Nonsteroidal anti-inflammatory drug use and concussions in adolescent athletes: incidence, severity, and recovery

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  • 1 Department of Neurosurgery, Icahn School of Medicine at Mount Sinai, New York, New York; and
  • | 2 The Lovell Health Care Foundation, The Pittsburgh Foundation, Pittsburgh, Pennsylvania
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OBJECTIVE

Given concerns about the potential long-term effects of concussion in young athletes, concussion prevention has become a major focus for amateur sports leagues. Athletes have been known to frequently use anti-inflammatory medications to manage injuries, expedite return to play, and treat concussion symptoms. However, the effects of baseline nonsteroidal anti-inflammatory drug (NSAID) use on the susceptibility to head injury and concussion remain unclear. This study aims to assess the effects of preinjury NSAID use on concussion incidence, severity, and recovery in young athletes.

METHODS

Data from 25,815 ImPACT (Immediate Post-Concussion Assessment and Cognitive Testing) tests were obtained through a research agreement with ImPACT Applications Inc. Subjects ranged in age from 12 to 22 years old. Those who reported NSAID use at baseline were assigned to one (anti-inflammatory [AI]) cohort, whereas all others were assigned to the control (CT) cohort. Differences in head trauma and concussion incidence, severity, and recovery were assessed using chi-square tests, unpaired t-tests, and Kaplan-Meier plots.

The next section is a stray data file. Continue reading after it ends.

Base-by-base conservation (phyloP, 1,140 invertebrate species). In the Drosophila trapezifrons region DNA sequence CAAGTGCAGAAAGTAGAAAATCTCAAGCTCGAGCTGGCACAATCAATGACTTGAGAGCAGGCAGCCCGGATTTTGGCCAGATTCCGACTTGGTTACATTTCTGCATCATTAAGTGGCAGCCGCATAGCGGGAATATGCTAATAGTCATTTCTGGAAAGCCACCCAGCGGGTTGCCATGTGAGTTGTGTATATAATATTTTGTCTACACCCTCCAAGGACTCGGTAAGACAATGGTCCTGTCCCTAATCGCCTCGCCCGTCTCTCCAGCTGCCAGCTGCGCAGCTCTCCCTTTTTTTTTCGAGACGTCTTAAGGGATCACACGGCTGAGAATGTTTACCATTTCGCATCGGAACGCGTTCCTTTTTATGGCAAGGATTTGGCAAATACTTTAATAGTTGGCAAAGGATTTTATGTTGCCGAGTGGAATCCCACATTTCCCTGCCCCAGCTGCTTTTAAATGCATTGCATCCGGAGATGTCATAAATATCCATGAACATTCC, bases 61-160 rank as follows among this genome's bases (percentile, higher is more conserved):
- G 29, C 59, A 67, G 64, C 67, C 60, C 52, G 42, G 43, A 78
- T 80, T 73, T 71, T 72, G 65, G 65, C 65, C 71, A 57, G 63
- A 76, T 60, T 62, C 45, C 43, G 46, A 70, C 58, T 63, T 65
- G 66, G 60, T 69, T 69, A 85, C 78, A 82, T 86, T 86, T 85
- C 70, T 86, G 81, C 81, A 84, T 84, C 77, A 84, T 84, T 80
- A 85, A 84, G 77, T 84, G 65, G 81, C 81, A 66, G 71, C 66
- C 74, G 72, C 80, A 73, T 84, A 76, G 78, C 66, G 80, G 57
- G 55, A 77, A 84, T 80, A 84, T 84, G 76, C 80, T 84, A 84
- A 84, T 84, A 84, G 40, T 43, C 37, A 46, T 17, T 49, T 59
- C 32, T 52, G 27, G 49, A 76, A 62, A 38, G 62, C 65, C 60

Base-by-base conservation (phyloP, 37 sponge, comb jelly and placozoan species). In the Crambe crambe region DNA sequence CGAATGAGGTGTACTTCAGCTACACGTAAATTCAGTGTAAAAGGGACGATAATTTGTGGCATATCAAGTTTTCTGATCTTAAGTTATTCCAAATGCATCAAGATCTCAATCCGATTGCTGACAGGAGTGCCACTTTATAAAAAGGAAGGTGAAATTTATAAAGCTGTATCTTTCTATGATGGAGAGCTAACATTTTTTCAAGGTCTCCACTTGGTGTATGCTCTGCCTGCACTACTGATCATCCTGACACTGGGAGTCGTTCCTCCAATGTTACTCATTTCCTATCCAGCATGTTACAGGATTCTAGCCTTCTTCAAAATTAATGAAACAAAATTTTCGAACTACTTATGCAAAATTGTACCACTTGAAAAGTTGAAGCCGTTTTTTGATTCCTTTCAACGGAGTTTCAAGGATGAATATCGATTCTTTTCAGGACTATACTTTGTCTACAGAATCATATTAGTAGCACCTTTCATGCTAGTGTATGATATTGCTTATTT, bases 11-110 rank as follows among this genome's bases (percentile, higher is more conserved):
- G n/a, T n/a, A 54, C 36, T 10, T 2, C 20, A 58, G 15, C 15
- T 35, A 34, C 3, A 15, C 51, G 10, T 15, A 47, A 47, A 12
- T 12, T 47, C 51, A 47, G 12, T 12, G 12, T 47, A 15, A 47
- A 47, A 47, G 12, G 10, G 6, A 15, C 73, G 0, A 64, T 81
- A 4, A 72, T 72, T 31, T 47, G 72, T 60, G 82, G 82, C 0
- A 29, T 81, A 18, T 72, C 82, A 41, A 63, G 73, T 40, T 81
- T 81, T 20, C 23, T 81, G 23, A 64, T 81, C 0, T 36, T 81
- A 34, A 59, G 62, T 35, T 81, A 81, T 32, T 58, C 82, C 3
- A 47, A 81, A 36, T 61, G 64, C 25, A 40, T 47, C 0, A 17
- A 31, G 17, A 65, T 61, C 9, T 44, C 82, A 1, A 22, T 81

RESULTS

The CT cohort comprised a higher percentage (p < 0.0001) of males (66.30%) than the AI cohort (44.16%) and had a significantly greater portion of athletes who played football (p = 0.004). However, no statistically significant differences were found between the two cohorts in terms of the incidence of head trauma (CT = 0.489, AI = 0.500, p = 0.9219), concussion incidence (CT = 0.175, AI = 0.169, p = 0.7201), injury severity, or median concussion recovery time (CT = 8, AI = 8, p = 0.6416). In a multivariable analysis controlling for baseline differences between the cohorts, no association was found between NSAID use and concussion incidence or severity.

CONCLUSIONS

In this analysis, the authors found no evidence that preinjury use of NSAIDs affects concussion risk in adolescent athletes. They also found no indication that preinjury NSAID use affects the severity of initial injury presentation or concussion recovery.

ABBREVIATIONS

ADHD = attention deficit hyperactivity disorder; AI cohort = anti-inflammatory cohort; CT cohort = control cohort; FU test = follow-up test; ImPACT = Immediate Post-Concussion Assessment and Cognitive Testing; mTBI = mild traumatic brain injury; NSAID = nonsteroidal anti-inflammatory drug; OTC = over-the-counter; PI test = initial postinjury ImPACT evaluation; Sdiff = standard error of the difference at the 80% confidence interval for healthy control subjects.

Supplementary Materials

    • Supplemental Tables 1–4 (PDF 505 KB)

Image from Mavridis et al. (pp 404–415).

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